Moore Crossey on
Walter Goldwater, Bill French, & Onitsha Market Literature

I knew Walter Goldwater and a little later Bill French since late 1963. I first heard of Walter and UPBS when I worked in the Africana Section of the Northwestern University library and searched a whole bundle of bibliographic slips that Walter had sent. When I moved to the Yale library as Africana librarian in spring 1963, I contacted Walter and later went to visit him and thereafter regularly purchased items for the Yale library until the mid 1990s when I had serious surgery and had to slow down. . . so the last time I saw Bill may have been in 1995 or '96. . . .

I attended Walter's memorial 'service' at the NY Public library in 1985. . . I think I last saw Walter at an Antiquarian book fair in New York City some months before he died. . . Walter used to visit Yale in the 1960s in connection with publishing of his bibliography or catalog of radical American periodicals. He also regularly saw the late Donald Wing—one of the finest American bookmen who was an Associate librarian at Yale until his death.

I used to visit UPBS—first on University Place and then on Broadway & E 12th (or 10th St) quite regularly from 1964 until the early 1990s—less often after that. . . .

I retired in 1998 and did not hear of Bill's death until well over a year after he died. . . I think either Phil McBlain or Henry Louis (Skip) Gates of Harvard confirmed it—I am sorry I missed his memorial.

In connection with the Thometz and other notes on Onitsha market literature I have a footnote to add . . . .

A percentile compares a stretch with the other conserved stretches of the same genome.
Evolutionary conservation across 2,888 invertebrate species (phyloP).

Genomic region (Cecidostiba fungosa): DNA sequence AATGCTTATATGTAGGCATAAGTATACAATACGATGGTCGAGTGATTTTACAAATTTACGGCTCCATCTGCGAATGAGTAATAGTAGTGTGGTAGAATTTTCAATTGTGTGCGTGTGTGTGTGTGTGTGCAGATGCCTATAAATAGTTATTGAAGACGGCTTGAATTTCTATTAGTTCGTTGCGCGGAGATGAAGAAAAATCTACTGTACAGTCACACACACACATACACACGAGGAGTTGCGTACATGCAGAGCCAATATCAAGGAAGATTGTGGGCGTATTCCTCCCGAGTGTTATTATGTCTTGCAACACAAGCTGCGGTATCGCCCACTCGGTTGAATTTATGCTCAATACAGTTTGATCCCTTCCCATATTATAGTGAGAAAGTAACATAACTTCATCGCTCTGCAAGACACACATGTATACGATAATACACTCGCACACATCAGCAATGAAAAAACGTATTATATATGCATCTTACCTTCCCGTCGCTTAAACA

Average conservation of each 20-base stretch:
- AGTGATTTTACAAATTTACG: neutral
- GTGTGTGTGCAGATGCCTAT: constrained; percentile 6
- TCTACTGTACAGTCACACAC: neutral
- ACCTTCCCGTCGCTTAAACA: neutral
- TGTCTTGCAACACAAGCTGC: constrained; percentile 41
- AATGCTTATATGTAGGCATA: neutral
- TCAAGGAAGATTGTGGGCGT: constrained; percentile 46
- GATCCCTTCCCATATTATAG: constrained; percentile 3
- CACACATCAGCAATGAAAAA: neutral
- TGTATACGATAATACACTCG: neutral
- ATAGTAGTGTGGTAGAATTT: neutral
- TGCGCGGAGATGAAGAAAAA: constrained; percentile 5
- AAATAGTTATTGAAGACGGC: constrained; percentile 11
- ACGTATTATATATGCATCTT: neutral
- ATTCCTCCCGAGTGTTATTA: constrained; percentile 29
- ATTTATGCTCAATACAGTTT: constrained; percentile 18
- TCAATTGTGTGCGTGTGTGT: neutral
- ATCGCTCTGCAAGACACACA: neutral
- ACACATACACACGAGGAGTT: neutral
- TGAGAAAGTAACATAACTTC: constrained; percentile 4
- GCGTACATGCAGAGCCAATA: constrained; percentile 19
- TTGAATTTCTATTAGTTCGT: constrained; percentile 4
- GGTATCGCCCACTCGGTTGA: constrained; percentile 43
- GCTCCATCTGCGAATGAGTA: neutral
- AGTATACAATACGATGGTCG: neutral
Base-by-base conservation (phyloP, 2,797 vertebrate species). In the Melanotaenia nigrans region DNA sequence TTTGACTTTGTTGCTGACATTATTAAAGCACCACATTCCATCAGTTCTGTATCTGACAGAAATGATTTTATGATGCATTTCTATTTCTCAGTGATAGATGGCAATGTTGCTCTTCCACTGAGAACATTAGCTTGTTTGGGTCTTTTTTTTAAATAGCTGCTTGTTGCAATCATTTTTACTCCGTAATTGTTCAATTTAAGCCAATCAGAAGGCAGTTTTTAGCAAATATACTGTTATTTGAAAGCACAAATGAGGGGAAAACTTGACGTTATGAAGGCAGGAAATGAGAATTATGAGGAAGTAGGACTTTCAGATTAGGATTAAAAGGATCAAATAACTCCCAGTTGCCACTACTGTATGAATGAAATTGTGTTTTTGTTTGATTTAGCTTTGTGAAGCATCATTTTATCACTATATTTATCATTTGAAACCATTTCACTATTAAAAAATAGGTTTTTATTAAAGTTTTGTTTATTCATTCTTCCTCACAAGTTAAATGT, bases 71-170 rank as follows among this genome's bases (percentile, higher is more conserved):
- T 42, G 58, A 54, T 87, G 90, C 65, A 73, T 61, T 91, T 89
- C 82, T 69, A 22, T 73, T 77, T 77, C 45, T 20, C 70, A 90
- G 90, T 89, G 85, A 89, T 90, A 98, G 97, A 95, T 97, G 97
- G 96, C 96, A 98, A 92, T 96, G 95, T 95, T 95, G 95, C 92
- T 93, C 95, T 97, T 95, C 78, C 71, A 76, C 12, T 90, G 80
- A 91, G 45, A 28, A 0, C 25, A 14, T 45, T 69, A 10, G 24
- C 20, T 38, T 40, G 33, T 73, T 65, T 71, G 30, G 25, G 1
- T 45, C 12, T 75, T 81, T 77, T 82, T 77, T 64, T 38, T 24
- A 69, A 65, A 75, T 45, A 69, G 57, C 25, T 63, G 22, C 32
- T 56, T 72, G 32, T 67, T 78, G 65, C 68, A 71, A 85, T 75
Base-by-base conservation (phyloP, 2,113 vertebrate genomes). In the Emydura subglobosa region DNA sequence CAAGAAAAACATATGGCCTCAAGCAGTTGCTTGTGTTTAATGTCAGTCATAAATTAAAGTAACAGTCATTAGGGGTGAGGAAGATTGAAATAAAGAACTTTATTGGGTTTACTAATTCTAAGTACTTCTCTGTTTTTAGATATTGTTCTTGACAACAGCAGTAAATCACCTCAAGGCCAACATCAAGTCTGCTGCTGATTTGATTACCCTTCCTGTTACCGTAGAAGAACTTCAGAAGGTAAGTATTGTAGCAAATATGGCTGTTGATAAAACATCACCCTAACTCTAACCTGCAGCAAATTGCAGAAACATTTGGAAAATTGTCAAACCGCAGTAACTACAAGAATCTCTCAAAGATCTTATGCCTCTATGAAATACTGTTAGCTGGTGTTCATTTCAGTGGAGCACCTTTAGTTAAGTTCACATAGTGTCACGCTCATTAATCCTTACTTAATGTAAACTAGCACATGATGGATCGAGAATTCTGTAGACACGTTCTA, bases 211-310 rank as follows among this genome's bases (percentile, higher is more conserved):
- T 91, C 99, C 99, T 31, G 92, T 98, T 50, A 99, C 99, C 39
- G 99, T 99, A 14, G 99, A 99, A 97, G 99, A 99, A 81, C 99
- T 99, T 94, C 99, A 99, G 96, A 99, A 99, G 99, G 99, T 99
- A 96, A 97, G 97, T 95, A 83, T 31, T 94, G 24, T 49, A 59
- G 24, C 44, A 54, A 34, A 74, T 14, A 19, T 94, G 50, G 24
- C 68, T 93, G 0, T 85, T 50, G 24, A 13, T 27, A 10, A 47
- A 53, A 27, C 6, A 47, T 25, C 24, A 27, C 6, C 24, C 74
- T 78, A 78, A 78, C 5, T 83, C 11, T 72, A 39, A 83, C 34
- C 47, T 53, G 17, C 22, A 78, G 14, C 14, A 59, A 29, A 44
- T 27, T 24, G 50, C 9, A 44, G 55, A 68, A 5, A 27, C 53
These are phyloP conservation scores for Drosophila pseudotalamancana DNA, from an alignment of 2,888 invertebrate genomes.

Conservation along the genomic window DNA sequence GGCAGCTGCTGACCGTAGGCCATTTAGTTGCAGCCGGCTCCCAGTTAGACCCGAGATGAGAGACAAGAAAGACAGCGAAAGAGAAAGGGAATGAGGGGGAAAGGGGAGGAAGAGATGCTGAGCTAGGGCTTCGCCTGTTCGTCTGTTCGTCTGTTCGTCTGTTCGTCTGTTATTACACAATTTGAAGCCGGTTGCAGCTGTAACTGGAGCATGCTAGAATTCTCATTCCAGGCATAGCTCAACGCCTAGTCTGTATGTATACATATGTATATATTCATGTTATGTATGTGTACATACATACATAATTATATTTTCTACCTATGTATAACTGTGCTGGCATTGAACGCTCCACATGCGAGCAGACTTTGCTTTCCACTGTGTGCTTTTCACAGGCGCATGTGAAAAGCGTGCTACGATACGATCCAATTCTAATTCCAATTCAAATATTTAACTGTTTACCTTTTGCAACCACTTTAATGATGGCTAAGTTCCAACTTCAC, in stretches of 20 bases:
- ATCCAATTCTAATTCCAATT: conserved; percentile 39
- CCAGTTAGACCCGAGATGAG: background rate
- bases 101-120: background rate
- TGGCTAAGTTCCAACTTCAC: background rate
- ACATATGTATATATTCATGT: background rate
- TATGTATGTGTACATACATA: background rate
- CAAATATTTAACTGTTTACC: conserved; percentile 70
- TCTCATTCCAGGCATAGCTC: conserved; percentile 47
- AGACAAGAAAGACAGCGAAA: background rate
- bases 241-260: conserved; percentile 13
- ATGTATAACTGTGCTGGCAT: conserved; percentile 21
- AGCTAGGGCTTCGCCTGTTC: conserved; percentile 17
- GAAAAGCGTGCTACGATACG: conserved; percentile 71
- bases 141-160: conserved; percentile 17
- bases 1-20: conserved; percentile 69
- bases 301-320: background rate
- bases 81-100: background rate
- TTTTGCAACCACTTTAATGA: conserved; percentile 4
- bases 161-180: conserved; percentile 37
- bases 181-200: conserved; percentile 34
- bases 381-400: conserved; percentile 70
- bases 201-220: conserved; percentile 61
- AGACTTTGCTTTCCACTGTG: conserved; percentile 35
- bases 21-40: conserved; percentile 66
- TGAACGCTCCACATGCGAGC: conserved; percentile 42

In 1966 I was an exchange librarian at the University of Ibadan. A few weeks before I left Ibadan I went to Onitsha with an English lecturer on leave from Bergen University in Norway—Peter something. He bought a selection of Onitsha booklets and interviewed several of the bookseller-publishers—Onwudiwe, Maxwell and a few others. . . He later wrote at least a short account of the trip. . . for some newletter . . . I bought three or more copies of almost every title available in the market. . . I refused some tattered copies of what may have been relatively rare items. . . The Ibadan library picked out quite a few titles they had not seen before. Later on I formed the largest grouping of these publications that Yale had ever acquired. The extra copies were sold to UPBS and Northwestern. . . so it is likely that my purchases may have been the largest number if such items that UPBS had acquired at one time. . . I think the year 1966 is mentioned by Thometz..

Over the years I also bought other Onitsha items for Yale from UPBS. . . the Schomburg Collection and Yale were rivals for unusual Africana items from UPBS for many years . . . .

I did not know much about Bill's private life except from what others told me—I met some curious and/or interesting persons on visits to UPBS. . . Occasionally I shared a beer with Bill but I recall that he was sometimes drinking a pint of whiskey. . . I can only echo my memories of the relative chaos that reigned at UPBS—especially after Walter's demise. . . One other memory is of Bill giving me in the late 1960s some anarchical leaflets from the East Village. . . one was about the failure of the Federal Food and Drug Administration to provide food and drugs to 'the people'! There was one that he was a bit nervous about distributing so am not sure if I got a copy. . . These are now part of a large radical collection in the Yale library.

— Moore Crossey, former Curator of the African Collection, Yale University Library
     16 December 2002

© 2002 Moore Crossey, published by The Autodidact Project with permission of the author.

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